Though there have been small improvements when it comes to diversity in the technology sector, the pace of change is too slow.
Data this year revealed that if the pace of change continues at the same rate, a 50/50 gender split in the technology industry will not be achieved until 2060.
But there are still several initiatives and groups pushing for change, and 2022 was a busy year for the diversity in tech space.
The year started with the news that young people are having bad experiences in the technology sector that are causing them to pursue roles in other industries.
More than half of people between the ages of 18 and 24 told talent and skills provider Mthree that they had either quit or thought about quitting their tech-based role because of poor company culture.
The importance of an inclusive culture in technology organisations was a theme across the year – Mthree’s research found women and minority groups were less likely than other groups to say they had an entirely positive experience in the tech sector so far.
There are several points in the tech pipeline where more can be done to encourage diverse candidates into the technology sector.
There have been issues flagged about tech hiring in the past – including male-dominated language in job adverts or managers only targeting candidates who are from the same backgrounds as them.
According to research by CodinGame and CoderPad, these issues still exist, with 65% of people globally responsible for recruiting developers believe there is still bias in the process.
The committee’s first meeting heard about the use of data and the importance of skills in the development of an equitable STEM sector, while a later meeting highlighted how role models contribute to diversity in the industry.
It has been made clear that everyone needs to be involved in making the tech sector a more inclusive place if it wants to become more appealing to different groups of people.
Often, those in a position to help are men, who are more likely to be in decision-making positions than other groups. But men are still of the impression that they don’t need to help women and others into the sector, with more saying this than last year, according to TechTarget’s annual Salary survey.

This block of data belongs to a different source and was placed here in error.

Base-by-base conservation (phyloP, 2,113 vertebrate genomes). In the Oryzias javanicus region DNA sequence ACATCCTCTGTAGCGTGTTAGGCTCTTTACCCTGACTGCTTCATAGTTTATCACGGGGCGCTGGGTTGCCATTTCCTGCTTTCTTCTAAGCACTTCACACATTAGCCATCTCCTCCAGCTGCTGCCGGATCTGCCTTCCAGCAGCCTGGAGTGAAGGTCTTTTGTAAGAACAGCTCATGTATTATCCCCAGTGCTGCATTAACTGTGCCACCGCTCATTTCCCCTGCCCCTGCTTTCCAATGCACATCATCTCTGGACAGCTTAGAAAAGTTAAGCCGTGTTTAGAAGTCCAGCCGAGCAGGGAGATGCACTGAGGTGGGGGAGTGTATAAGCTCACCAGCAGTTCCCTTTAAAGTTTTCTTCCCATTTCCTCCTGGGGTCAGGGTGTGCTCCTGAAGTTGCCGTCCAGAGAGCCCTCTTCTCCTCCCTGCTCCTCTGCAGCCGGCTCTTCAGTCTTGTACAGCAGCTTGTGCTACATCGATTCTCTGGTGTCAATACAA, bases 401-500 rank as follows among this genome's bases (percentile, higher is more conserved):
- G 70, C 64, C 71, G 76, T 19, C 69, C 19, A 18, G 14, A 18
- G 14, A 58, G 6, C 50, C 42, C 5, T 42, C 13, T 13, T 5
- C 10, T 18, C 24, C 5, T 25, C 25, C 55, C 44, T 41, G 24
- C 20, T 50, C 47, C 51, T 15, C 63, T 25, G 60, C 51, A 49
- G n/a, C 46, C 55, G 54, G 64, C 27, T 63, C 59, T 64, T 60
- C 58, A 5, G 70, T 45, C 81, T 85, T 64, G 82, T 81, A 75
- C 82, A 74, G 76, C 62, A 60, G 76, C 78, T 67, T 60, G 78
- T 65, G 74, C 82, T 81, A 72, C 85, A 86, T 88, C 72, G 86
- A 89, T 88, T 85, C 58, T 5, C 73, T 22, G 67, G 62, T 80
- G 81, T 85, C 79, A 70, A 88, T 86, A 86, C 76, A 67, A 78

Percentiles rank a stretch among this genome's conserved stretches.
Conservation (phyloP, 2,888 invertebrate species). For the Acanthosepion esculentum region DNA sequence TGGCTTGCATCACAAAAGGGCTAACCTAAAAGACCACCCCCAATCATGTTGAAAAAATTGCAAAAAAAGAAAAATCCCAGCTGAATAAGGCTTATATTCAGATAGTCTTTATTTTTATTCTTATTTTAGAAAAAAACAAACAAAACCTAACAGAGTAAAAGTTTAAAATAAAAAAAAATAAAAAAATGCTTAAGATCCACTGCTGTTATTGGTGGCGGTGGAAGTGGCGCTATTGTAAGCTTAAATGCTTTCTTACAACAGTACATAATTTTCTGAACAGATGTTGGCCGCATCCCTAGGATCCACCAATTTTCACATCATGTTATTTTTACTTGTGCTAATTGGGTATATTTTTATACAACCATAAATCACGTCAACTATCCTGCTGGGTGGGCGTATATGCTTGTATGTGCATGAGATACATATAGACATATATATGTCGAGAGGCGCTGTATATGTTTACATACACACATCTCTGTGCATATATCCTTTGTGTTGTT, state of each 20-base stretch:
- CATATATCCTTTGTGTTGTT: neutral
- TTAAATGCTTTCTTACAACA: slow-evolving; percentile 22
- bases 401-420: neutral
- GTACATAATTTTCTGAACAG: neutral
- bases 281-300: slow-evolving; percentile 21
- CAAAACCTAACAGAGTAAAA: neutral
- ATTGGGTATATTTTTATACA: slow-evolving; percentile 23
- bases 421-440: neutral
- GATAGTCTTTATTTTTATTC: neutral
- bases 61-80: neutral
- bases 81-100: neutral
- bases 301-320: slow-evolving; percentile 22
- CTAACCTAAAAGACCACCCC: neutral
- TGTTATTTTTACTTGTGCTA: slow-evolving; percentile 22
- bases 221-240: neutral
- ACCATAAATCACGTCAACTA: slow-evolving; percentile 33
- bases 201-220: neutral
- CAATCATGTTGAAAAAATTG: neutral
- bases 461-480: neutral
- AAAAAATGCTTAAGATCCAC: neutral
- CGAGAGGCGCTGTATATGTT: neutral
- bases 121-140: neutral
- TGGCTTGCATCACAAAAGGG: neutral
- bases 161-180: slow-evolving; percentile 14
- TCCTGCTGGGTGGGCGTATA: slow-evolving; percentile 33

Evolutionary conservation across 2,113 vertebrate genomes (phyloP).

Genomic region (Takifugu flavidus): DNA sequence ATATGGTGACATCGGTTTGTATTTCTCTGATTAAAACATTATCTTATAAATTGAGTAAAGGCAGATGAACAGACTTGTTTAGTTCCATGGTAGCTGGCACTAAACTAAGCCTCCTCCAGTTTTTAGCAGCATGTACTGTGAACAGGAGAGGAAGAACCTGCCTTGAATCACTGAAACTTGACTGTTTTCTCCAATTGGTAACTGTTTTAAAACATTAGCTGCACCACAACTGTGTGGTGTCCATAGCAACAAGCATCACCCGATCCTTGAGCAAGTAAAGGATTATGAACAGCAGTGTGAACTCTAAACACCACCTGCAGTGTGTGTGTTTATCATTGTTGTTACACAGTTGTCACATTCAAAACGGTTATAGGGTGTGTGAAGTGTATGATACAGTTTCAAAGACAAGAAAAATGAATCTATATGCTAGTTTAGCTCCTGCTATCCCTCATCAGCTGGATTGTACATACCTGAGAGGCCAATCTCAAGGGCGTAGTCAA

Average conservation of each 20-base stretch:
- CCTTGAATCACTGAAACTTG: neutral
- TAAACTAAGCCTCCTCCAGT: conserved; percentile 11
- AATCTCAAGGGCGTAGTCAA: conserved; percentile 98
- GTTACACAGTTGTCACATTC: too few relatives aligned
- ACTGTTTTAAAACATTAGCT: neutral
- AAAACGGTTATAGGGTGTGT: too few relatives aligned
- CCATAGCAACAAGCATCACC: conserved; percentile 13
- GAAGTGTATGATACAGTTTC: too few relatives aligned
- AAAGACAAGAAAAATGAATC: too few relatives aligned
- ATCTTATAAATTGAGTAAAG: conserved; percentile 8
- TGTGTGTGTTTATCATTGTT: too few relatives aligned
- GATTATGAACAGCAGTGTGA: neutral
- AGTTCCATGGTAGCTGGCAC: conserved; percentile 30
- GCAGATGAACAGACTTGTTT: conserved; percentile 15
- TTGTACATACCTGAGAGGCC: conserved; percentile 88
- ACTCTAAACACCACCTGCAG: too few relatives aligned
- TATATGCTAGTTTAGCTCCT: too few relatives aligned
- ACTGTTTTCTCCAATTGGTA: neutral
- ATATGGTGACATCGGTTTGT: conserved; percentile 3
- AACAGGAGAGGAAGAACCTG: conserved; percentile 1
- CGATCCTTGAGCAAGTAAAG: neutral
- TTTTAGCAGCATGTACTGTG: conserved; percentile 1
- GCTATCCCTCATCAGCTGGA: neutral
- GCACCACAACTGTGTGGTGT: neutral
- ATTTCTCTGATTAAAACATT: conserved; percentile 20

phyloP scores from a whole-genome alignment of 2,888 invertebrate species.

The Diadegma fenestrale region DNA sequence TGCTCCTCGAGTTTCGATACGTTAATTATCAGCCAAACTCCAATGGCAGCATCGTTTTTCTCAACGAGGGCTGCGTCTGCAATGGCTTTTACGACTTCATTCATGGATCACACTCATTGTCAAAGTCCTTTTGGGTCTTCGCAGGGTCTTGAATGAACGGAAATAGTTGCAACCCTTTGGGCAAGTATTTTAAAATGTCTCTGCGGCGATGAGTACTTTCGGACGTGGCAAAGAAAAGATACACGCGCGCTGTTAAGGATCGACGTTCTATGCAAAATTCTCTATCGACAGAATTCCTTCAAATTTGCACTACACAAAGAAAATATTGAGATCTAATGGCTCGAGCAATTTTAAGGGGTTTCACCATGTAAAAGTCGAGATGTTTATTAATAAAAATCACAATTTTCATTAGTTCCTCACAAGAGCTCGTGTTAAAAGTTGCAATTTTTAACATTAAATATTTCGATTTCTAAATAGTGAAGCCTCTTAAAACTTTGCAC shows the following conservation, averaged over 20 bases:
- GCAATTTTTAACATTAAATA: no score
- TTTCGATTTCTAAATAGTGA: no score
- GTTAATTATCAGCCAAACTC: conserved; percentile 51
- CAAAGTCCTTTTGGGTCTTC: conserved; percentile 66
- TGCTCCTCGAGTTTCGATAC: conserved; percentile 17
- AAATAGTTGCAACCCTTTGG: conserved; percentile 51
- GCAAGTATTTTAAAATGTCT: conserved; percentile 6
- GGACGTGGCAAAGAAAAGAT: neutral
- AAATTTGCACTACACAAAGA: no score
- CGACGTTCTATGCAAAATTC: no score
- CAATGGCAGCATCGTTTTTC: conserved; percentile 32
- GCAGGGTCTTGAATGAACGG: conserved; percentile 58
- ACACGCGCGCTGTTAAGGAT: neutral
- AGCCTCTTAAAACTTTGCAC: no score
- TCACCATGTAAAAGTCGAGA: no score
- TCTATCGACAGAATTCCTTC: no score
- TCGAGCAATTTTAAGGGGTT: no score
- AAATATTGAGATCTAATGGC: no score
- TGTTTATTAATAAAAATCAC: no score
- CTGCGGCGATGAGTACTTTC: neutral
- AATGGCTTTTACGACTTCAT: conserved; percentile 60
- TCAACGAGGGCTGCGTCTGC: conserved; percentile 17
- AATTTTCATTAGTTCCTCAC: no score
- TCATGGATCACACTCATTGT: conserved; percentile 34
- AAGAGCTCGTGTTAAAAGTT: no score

Adding to the pain points in the UK’s tech sector, there is still a wage gap between women and men in the industry.
Job marketplace Hired found there is still a 2.8% wage gap in what is offered to female versus male tech candidates in the UK. Female candidates are also less likely to receive a request for an interview than their male counterparts.
Tech workers in the UK believe much more needs to be done if diversity in the tech sector is to be improved.
ThoughtWorks found that 60% of tech workers believe there is work to be done surrounding diversity, and just over half think their firms are behind in doing what they can to make the sector more equitable.
Each year, Computer Weekly announces the list of the Most Influential Women in UK Technology alongside an interview with its winner, the Most Influential Woman in UK Tech, which in 2022 went to founder of 3 Colours Rule and the GTA Black Women in Tech, Flavilla Fongang.
As well as the most influential women in tech, so to celebrate the occasion, names were added to both the list of Rising Stars in the women in tech sector and the Hall of Fame dedicated to honouring women who have made a lasting impact on the technology sector.
Each year, Computer Weekly also publishes the longlist of nominees to shine a light on all of those nominated, which in 2022 reached more than 600.
The tail end of the year brought more stories about young people being unhappy in the sector.
Despite the effort of some to create a more inclusive tech sector, many people in the 18-to-24 age category still don’t feel happy, according to research by Wiley Edge. Out of people in this age range in tech, many claimed to have had a mostly negative experience in the sector.
It’s not surprising that with inclusion issues in the technology sector negatively affecting women and underrepresented groups disproportionately, women are more likely to quit tech jobs than men.
Research by InnovateHer also found that half of women employees are likely to have quit their tech role by the age of 35, with the education platform’s co-founder and director claiming the small increase in women working in tech this year still isn’t enough.
Covering many of the themes seen in the diversity in tech space over the past year, speakers at this year’s Everywoman Forum covered a number of topics such as inclusivity, support and involvement.
Being authentic, finding a support network and talking to strangers in airports were just some of the pieces of advice given throughout the day, as well as both being and seeing role models, and appreciating what you bring to the table as an individual at work.